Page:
-What's the best movie of the year? Is it The Dark Knight? Iron Man? Step Brothers? Slumdog Millionaire? Benjamin Button?  Gran Torino? Though out of these choices, I would always go with The Dark Knight, but this year in film had so many great movies and moments for the audiences despite the team not thinking so. For black films, there were less and less options here, but The Express was solid, The Longshots had its moments, Soul Men was the last Bernie Mac film, and Miracle At St. Anna tackled a black military narrative that hadn't really been explored before. For some, The Secret Life of Bees was a great movie, with both Alicia Keys and Queen Latifah putting on great roles in this film. I wasn't the biggest fan of that film or Cadillac Records, but each film had something to bring the intended audience in. If you were a Tyler Perry fan (I'm sorry if you are), The Family That Preys and Meet The Browns came out that year. While I wasn't a fan of these, I'll give The Family That Preys some credit for not being entirely terrible. Martin Lawrence made an attempt at a return, and had roles in two films this year. After playing in the awful College Road Trip, he somewhat delivered on the mildly funny Welcome Home Roscoe Jenkins, which had a few good moments and Joy Bryant, who is always a delight to watch in films. Overall, black movies weren't thriving too much, but there were at least some actors who were thrived at the box office, two to be exact.



For Will Smith, after I Am Legend gave him huge numbers, he bounced back with a massive success in Hancock and a solid success in Seven Pounds. I wasn't fond of either movie, but I can respect the work ethic and drive. However, the comeback of the year award goes to Robert Downey Jr. without question. At one point, he was the drug riddled, troubled star who couldn't get his life together. In 2008, he was involved in two of the biggest movies of the year. He was Ironman. Then, he became the dude playing a dude that's disguised as another dude in the hilarious Tropic Thunder.
For both of these actors, 2008 proved to be career changing in a way. For Will, despite a successful year, it would be one of his last successful years film wise and a slow start to his decline. For Downey, it was the rebirth of a career many thought was over or at least impossible to repair. Now he's bigger than ever and involved in the biggest movie franchise of this era. What a turnaround.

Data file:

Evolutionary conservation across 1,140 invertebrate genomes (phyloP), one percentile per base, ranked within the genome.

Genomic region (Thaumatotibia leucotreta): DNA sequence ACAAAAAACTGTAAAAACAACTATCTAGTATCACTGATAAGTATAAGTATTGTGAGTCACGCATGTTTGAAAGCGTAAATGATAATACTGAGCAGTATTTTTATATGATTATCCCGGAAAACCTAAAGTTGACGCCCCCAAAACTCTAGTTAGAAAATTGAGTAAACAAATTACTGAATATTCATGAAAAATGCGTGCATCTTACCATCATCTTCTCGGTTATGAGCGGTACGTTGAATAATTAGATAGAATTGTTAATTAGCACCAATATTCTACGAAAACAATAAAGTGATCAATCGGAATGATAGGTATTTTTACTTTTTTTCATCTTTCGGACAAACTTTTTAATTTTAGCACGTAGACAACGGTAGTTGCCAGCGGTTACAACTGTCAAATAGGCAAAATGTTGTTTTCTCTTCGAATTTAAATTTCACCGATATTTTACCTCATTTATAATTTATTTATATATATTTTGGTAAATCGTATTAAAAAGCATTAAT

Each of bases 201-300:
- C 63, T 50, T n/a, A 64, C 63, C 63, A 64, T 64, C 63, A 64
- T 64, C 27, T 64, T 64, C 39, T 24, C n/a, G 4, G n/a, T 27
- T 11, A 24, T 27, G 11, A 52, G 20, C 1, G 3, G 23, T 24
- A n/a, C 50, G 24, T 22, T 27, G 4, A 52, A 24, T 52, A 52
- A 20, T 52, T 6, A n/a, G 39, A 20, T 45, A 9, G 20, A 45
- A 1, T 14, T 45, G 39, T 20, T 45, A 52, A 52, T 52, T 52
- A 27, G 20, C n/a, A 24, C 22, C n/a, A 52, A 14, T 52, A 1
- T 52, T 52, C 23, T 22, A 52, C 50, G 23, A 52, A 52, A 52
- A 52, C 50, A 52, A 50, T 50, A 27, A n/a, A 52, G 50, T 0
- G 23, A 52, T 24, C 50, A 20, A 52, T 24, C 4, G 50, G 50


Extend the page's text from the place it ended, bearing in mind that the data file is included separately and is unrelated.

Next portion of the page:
In closing, while I enjoyed the movies that I saw in 2008, I realize there were a lot of movies to not enjoy. There was the horrible Jessica Alba "horror" film The Eye, which is laughably bad. There was the awful Twilight film, there was the Keanu Reeves train wreck The Day The Earth Stood Still, and of course, the worst movie ever, the M. Night (insert long last name here) directed, Mark Wahlberg starring (this will be great) film, The Happening. You know what, now I have bad flashbacks of this movie and the year in film. Like how could a film be so bad? Like, when they were directing and filming this, did they not know it was the drizzling shit? Did they not know it was fucking terrible? How can you in good confidence make a movie where Mark Wahlberg has to be serious and express emotion? Why? Why was the plot "twist" stupid as hell. Fuck 2008 for bringing The Happening into existence. Sure, there were a lot of great comedies, but The Happening cancels almost all of them out. Wait, Mike Myers put out The Love Guru this year also? Oh wow, this is worse than I thought. Forget what I've said in the beginning of this article. 2008 was awful, it was dreadful, it was a disaster at the theaters. It was still a good year for me personally, but these film studios can go to hell. The Dark Knight, the Pixar movies, Ironman, and the comedies? They're good as gold. However, the rest of the films from the year? They can all burn. There was a movie called Prom Night. Prom Night. It was a horror movie. How far have we strayed from the light? 2008, while I appreciate you for the great movies you gave us, someone has to answer for the bullshit we received on the big screen. Someone. Anyone. I'll never get those hours back for watching The Happening. Fuck you Mark Wahlberg. Fuck you M. Night. Let's just end this here.

-DAR